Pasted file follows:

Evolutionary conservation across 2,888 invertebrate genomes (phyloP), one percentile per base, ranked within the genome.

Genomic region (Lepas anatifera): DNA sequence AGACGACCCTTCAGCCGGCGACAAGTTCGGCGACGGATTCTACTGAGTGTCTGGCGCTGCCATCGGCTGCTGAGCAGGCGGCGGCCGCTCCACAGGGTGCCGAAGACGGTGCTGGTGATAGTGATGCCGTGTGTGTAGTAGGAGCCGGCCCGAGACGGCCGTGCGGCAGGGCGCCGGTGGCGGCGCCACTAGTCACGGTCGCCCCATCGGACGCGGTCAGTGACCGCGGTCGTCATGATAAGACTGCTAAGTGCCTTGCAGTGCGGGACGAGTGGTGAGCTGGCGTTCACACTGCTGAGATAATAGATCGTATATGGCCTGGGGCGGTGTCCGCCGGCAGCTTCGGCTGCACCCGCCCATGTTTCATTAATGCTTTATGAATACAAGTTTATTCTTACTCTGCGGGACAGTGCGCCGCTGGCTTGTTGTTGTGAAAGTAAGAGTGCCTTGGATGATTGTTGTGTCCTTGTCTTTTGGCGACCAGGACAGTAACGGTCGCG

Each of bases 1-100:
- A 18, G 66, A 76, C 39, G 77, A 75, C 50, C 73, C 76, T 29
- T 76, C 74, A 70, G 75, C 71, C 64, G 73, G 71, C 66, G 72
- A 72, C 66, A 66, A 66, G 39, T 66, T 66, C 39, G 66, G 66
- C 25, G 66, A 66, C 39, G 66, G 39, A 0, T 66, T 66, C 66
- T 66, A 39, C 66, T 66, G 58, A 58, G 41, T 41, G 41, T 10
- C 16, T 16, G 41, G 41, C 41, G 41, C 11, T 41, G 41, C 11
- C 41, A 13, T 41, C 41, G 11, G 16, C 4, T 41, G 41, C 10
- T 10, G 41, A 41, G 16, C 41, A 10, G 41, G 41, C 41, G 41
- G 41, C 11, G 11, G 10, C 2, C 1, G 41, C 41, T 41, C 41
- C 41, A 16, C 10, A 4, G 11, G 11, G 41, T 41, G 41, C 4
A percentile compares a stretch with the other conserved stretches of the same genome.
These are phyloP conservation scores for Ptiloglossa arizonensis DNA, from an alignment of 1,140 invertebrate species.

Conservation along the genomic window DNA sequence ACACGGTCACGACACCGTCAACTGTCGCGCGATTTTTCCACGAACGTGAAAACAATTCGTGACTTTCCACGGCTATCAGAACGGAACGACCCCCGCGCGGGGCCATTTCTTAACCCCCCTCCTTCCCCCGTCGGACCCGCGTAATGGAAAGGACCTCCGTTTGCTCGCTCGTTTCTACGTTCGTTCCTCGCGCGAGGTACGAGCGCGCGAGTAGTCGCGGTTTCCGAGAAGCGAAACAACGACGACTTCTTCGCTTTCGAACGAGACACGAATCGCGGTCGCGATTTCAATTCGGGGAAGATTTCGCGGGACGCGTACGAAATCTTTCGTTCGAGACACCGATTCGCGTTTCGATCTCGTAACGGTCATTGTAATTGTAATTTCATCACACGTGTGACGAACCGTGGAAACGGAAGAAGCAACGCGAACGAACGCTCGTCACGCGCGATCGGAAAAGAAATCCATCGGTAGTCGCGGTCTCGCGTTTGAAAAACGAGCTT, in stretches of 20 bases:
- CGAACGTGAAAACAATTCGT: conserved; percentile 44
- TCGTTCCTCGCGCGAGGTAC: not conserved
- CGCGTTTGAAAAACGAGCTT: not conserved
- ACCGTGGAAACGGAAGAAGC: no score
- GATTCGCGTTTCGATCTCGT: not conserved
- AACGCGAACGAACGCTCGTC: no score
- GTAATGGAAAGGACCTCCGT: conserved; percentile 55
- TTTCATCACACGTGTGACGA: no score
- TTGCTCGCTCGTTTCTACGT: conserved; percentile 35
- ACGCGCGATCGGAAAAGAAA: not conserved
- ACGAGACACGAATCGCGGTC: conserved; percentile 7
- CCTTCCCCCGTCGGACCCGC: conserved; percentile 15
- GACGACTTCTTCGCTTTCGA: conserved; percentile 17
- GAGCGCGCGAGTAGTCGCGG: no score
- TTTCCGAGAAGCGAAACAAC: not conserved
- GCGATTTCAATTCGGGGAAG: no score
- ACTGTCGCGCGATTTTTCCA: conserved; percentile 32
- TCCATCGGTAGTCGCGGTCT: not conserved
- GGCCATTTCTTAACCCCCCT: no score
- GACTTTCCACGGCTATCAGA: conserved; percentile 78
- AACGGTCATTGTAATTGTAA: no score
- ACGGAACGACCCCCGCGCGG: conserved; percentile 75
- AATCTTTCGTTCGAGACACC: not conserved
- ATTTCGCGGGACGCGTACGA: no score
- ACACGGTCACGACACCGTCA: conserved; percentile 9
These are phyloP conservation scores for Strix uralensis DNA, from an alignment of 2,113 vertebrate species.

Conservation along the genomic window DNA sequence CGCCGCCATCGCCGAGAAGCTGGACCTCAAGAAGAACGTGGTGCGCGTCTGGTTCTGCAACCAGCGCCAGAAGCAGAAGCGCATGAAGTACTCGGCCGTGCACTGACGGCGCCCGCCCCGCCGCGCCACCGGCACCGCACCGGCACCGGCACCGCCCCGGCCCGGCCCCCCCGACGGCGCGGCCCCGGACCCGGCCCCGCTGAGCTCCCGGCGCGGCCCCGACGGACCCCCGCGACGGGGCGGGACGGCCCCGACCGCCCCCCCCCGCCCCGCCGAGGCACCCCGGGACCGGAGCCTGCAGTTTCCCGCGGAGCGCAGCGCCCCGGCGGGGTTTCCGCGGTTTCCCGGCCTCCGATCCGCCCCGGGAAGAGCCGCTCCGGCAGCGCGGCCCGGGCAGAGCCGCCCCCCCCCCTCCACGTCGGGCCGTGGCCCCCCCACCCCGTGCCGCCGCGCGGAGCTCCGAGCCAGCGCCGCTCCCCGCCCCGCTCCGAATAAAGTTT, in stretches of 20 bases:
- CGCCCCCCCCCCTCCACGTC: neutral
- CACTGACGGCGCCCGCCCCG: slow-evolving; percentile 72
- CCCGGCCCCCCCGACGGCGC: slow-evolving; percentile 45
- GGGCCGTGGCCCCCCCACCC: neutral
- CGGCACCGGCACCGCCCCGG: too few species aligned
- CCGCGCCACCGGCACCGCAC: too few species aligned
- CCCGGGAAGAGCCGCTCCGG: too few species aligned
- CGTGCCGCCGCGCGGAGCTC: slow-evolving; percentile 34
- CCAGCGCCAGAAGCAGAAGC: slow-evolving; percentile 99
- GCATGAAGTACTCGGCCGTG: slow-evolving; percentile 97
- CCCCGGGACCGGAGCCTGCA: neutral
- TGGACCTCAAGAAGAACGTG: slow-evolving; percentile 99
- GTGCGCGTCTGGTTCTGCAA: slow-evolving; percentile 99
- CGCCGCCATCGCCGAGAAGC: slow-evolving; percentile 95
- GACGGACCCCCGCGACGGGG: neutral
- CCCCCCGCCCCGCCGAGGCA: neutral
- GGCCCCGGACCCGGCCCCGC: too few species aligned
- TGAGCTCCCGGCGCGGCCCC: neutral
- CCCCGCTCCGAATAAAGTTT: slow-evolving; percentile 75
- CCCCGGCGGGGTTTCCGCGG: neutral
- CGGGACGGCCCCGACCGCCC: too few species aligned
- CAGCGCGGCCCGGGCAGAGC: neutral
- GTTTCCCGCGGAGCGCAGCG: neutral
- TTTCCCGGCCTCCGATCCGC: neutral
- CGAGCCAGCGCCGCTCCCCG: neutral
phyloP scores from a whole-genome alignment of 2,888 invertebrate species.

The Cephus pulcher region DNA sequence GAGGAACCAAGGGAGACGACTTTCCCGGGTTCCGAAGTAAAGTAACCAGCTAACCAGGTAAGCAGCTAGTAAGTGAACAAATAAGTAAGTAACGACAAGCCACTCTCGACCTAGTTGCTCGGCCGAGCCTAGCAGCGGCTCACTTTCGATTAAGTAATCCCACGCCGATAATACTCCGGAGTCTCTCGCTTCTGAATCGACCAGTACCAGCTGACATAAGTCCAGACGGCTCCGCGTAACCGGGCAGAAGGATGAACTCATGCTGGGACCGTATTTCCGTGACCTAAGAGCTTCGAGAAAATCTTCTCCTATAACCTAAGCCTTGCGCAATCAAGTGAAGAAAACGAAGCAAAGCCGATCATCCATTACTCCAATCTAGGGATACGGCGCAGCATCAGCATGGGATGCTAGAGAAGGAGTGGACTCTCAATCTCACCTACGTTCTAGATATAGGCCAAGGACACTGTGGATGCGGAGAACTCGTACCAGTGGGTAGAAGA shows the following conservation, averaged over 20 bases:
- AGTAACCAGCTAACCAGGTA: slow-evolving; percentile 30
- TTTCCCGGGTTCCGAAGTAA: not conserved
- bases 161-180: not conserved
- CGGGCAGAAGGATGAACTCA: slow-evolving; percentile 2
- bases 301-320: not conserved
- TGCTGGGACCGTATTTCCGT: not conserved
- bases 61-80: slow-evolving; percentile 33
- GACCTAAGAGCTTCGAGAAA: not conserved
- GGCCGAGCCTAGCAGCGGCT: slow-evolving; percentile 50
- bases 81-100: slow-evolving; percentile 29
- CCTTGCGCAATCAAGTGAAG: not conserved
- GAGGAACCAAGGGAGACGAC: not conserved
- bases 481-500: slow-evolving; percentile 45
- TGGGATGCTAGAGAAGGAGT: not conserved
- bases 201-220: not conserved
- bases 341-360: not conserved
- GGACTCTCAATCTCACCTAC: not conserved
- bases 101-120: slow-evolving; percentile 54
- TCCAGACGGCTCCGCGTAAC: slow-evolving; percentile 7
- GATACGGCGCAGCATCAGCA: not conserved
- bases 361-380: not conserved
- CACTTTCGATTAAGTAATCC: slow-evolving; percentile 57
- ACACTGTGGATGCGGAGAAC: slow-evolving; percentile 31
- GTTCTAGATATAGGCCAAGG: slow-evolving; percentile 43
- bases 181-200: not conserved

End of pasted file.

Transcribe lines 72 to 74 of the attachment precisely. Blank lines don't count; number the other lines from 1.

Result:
- TTTCCCGGGTTCCGAAGTAA: not conserved
- bases 161-180: not conserved
- CGGGCAGAAGGATGAACTCA: slow-evolving; percentile 2